Miramax needn’t be an MGM disaster sequel

August 10, 2010

One of Hollywood’s biggest flops has been Metro-Goldwyn-Mayer. So Tinseltown financiers are understandably puzzled over what looks like a forthcoming sequel to the MGM solvency horror story: a buyout of Miramax.

From the opening credits, the $660 million deal resembles the 2004 takeover of the studio behind James Bond by Providence Equity Partners and TPG. The starring roles this time go to Colony Capital and a California real estate executive, Ronald Tutor. They paid substantially more than other bidders — including Miramax founders Bob and Harvey Weinstein — were offering.

Moreover, the investment strategy is predicated on the idea of milking Miramax’s storehouse of some 700 films. That was the same premise of the MGM buy and its $4.9 billion enterprise value. But the script didn’t go as planned, leading to MGM’s private equity owners pretty much washing their hands of the deal. Bidders for MGM have valued its assets at around $1.6 billion and its lenders have granted the company forbearance on its loans until next month. In short, it’s not a winning formula.

But Colony hasn’t necessarily lost the plot. First, MGM sold for more than eight times operating cash flow, while Miramax is priced at half that multiple. This reflects perceived film library values today compared with the MGM deal six years ago, when DVD sales were peaking and digital downloads were a thing of the future.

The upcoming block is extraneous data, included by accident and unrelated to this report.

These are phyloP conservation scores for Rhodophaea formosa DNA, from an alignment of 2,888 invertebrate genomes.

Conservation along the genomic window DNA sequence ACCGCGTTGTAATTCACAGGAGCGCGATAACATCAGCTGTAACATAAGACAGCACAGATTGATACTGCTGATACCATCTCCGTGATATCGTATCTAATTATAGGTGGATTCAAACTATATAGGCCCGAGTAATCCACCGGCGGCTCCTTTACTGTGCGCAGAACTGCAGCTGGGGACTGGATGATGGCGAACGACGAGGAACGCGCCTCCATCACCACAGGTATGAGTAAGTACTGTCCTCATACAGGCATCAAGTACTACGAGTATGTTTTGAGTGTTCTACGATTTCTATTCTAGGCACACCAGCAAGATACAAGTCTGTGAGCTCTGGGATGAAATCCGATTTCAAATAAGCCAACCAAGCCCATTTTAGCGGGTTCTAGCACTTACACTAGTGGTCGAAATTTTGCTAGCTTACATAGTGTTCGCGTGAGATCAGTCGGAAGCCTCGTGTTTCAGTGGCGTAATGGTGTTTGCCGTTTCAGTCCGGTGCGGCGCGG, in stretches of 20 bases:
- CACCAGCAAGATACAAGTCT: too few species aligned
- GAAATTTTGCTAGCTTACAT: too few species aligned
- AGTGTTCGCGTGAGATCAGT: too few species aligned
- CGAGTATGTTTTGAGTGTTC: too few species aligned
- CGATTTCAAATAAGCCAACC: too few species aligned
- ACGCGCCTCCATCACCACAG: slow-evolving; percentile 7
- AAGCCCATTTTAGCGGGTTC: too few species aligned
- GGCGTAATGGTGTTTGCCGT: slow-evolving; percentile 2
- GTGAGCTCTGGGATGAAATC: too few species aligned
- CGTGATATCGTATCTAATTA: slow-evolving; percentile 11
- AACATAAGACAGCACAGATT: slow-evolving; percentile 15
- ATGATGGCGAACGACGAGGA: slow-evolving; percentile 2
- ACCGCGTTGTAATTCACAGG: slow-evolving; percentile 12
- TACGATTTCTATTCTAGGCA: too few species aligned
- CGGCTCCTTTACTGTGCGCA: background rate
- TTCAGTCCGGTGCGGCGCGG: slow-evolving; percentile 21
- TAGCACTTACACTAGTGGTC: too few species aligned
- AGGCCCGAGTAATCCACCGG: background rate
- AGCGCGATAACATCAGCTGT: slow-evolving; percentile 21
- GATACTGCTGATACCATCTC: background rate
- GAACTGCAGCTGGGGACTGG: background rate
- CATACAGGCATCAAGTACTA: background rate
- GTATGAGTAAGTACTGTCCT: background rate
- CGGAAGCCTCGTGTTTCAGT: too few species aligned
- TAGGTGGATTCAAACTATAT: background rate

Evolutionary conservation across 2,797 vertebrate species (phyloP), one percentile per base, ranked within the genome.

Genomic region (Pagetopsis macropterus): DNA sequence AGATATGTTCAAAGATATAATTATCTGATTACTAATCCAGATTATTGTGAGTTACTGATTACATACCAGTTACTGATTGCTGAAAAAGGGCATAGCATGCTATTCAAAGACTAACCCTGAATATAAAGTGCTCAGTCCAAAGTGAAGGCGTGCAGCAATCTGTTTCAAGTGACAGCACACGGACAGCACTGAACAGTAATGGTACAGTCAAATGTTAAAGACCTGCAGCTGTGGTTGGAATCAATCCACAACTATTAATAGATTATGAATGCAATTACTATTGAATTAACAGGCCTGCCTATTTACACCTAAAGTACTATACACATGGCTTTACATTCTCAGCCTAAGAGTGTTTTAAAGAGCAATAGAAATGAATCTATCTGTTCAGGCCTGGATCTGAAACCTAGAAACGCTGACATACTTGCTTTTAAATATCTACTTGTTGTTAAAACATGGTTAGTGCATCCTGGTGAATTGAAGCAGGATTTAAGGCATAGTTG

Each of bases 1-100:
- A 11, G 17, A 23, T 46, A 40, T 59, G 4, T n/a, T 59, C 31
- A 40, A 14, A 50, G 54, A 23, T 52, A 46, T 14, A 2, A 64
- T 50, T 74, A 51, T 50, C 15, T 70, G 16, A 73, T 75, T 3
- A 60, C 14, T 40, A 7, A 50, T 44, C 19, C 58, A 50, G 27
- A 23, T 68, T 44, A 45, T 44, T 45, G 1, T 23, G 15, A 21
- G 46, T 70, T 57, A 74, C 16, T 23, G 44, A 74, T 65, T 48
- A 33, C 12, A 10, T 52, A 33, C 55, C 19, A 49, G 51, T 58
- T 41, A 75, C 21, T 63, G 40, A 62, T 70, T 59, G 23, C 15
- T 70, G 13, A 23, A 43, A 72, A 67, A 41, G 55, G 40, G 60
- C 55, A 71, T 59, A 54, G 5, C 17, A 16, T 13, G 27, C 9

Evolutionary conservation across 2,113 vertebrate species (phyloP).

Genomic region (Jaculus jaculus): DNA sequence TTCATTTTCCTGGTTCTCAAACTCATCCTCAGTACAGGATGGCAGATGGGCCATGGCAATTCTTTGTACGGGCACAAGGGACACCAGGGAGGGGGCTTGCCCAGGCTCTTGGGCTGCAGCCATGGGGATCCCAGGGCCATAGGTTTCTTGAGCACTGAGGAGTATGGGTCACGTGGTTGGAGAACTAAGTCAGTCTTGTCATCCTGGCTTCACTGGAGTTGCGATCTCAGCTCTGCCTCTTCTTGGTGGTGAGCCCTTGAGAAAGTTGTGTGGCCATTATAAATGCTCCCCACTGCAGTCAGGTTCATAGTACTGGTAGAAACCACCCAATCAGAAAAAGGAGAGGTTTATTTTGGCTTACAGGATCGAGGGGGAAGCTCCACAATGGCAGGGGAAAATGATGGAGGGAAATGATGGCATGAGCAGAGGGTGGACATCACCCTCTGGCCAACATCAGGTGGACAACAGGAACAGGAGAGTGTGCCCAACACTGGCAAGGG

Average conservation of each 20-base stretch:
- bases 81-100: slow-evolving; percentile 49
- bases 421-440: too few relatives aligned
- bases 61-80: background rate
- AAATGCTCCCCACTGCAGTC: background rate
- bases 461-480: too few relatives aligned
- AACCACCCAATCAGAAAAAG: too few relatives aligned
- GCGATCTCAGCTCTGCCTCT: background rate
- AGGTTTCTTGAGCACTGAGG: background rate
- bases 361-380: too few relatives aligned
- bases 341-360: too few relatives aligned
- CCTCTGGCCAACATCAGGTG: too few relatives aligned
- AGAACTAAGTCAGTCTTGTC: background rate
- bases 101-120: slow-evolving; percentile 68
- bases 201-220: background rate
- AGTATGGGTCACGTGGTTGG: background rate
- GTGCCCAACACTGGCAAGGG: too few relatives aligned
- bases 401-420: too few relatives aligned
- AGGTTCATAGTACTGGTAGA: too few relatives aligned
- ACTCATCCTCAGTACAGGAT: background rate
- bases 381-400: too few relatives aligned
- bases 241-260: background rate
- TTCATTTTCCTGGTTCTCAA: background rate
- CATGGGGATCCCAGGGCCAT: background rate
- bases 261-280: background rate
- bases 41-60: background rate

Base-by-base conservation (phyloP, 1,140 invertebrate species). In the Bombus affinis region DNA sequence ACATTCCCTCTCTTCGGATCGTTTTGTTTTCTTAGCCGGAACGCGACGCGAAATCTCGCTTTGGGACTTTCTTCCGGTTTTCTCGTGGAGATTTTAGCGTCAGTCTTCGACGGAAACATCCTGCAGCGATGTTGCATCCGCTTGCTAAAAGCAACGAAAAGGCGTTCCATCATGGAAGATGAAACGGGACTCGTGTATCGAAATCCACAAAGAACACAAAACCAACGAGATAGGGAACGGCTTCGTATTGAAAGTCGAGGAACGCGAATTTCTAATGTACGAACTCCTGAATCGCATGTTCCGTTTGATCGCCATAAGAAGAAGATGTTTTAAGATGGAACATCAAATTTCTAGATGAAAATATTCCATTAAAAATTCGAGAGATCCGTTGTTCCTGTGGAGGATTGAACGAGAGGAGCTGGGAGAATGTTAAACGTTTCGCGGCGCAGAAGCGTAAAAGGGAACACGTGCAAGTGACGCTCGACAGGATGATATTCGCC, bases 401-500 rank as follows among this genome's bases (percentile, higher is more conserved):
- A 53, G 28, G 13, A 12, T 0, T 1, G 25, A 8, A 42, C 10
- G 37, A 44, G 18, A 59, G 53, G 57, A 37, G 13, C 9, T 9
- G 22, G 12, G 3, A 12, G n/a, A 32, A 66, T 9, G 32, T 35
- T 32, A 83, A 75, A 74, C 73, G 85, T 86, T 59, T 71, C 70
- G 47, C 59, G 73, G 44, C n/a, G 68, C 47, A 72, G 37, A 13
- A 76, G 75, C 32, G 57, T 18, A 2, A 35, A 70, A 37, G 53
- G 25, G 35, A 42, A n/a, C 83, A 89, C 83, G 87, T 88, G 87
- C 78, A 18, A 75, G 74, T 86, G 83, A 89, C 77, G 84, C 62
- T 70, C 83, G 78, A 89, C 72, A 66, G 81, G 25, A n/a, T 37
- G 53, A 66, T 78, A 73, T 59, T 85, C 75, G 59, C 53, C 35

The financing storyline takes a fresh twist. MGM’s capital structure had just an 18 percent slice of equity. Miramax’s buyers, by contrast, are expected to borrow against receivables of around $300 million, thus writing an equity check of around 55 percent.

Miramax’s unloved status is another noticeable difference. For the past few years, it has been an orphaned asset inside Walt Disney, which has understandably focused on pirates and princesses. Miramax’s budget was slashed long ago when Disney stopped making new films under the Miramax umbrella.

So Colony will have a business in need of TLC, including licensing films for sequels and signing digital deals with distributors like Netflix. Finally, the Colony partner leading the acquisition is the same man who bought Miramax for Disney in 1993 for $80 million. Given all that, avoiding an MGM repeat doesn’t seem so fantastical.

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